WASHINGTON, DC Mar 6, (CMC) – The Inter-American Development Bank (IDB) says, Caribbean countries continue to be affected by the global economic downturn of 2008, and some have still not recorded pre-2008 growth rates.
The IDB, which held a two-day meeting, here, for its Caribbean Regional Governors that ended last Friday, noted, that throughout the Americas, the region’s economies registered a mix of good and poor economic results, with some nations suffering sharp declines in commodity prices and others experiencing increases in tourism during 2015.
“As a whole, the Latin American and Caribbean region posted 3.8 per cent growth in GDP (gross domestic product). The countries of the Caribbean grew at 1.5 per cent in 2015 and are projected to grow at 1.6 per cent in 2016.”
The IDB said, the two-day meeting provided an opportunity to exchange ideas, discuss regional economies, and determine what role the IDB can play.
It said, the delegates also discussed responses to the effects of climate change, specific initiatives to diversify the region’s energy matrix and promote sustainable development, and the unique challenges to the Caribbean sub-region, posed by de-risking and the possible interruption of correspondent banking relationships.
The meeting also reviewed the details of the Bank’s operations in 2015 and discussed challenges and opportunities for 2016.
“Given that many of our borrowing member countries face strong macro-economic headwinds, it’s essential for the Bank to preserve its capacity to support growth recovery and stability. Our priority will continue to be supporting the region’s most vulnerable economies,” said IDB President, Luis Alberto Moreno.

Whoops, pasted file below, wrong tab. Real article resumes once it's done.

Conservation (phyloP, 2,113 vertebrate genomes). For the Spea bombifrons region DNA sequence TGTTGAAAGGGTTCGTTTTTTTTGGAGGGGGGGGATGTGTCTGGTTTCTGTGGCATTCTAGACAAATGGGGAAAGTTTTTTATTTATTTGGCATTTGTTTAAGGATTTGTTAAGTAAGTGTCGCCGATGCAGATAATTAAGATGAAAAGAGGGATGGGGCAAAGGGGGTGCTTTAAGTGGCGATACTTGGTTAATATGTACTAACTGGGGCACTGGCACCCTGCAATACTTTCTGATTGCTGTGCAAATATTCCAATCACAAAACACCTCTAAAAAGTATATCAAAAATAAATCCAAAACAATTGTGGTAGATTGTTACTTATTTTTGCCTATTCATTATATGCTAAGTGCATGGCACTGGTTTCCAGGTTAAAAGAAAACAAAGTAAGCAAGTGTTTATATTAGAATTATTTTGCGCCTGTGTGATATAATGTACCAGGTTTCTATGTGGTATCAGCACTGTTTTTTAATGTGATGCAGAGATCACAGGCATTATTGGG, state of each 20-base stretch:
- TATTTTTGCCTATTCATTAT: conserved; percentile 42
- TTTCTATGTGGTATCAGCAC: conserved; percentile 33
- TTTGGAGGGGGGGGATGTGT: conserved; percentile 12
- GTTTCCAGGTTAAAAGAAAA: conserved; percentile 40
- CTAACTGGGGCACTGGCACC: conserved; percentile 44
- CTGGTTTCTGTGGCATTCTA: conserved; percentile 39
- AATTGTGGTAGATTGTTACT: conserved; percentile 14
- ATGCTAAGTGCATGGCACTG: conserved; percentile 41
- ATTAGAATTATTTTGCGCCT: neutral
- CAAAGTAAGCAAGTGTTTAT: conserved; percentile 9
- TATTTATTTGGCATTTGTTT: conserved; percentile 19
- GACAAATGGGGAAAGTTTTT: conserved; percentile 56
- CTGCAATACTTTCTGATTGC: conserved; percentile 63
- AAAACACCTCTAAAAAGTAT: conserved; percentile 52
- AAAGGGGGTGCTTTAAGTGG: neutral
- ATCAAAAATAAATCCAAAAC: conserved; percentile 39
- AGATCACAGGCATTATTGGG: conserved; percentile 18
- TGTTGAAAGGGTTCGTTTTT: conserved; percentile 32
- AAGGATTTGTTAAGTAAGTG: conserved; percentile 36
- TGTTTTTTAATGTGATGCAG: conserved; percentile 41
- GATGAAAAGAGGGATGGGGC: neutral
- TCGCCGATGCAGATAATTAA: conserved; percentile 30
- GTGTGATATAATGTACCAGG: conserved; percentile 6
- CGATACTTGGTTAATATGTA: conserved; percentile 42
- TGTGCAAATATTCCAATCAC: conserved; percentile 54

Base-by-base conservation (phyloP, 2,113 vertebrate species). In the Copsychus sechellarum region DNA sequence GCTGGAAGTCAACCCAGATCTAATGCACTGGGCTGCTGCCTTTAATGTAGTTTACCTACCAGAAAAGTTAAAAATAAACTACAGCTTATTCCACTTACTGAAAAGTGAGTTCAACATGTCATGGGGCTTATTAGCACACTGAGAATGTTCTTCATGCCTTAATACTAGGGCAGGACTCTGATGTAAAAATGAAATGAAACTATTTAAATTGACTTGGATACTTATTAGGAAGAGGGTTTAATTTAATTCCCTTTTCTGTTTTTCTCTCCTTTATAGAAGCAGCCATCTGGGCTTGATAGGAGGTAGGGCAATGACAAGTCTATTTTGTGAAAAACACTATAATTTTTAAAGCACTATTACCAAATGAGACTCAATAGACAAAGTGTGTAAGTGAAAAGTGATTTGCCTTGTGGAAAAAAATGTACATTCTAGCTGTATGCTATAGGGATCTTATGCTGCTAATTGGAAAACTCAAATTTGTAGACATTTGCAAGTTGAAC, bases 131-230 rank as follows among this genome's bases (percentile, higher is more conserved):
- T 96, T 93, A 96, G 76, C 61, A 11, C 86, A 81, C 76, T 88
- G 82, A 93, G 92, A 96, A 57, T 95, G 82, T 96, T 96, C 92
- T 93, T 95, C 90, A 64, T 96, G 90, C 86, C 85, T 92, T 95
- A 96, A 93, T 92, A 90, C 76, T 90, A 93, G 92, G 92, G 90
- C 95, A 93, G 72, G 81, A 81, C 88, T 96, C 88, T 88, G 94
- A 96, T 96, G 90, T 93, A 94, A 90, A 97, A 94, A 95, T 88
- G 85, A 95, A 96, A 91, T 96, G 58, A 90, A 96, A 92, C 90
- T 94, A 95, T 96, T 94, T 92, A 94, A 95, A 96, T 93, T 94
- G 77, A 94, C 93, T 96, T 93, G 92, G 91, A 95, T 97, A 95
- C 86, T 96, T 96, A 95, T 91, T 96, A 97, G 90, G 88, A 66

A statement issued by the bank said, that the meeting also gave senior IDB managers an opportunity to explain the impact of the recent reorganization of the various departments of the bank, that work with private-sector operations.
“The new entity within the IDB Group was created in recognition of the importance of public-private partnerships in the financing of infrastructure, and how the IDB is better positioned to promote development in the Caribbean.”
According to data presented during the meeting, the IDB registered significant growth in its 2015 loans to its member countries, which include The Bahamas, Barbados, Guyana, Jamaica, Suriname and Trinidad and Tobago.
In 2015, the IDB approved US$557.2 million for improving the Caribbean’s citizen security, energy and transportation infrastructure and expanding the efficiency and coverage of basic social services in the region.
The IDB said, that disbursements in 2015 totalled US$351.3 million and that it also approved one of the bank’s largest-ever private sector loans to a Caribbean country for US$175 million, for the Kingston Container Terminal Project in Jamaica.
The IDB also approved US$17 million in grant-financing to its Caribbean member countries.
“These operations provided support to Caribbean regional initiatives in tourism, trade facilitation, logistics, energy integration, and transport,” the IDB added.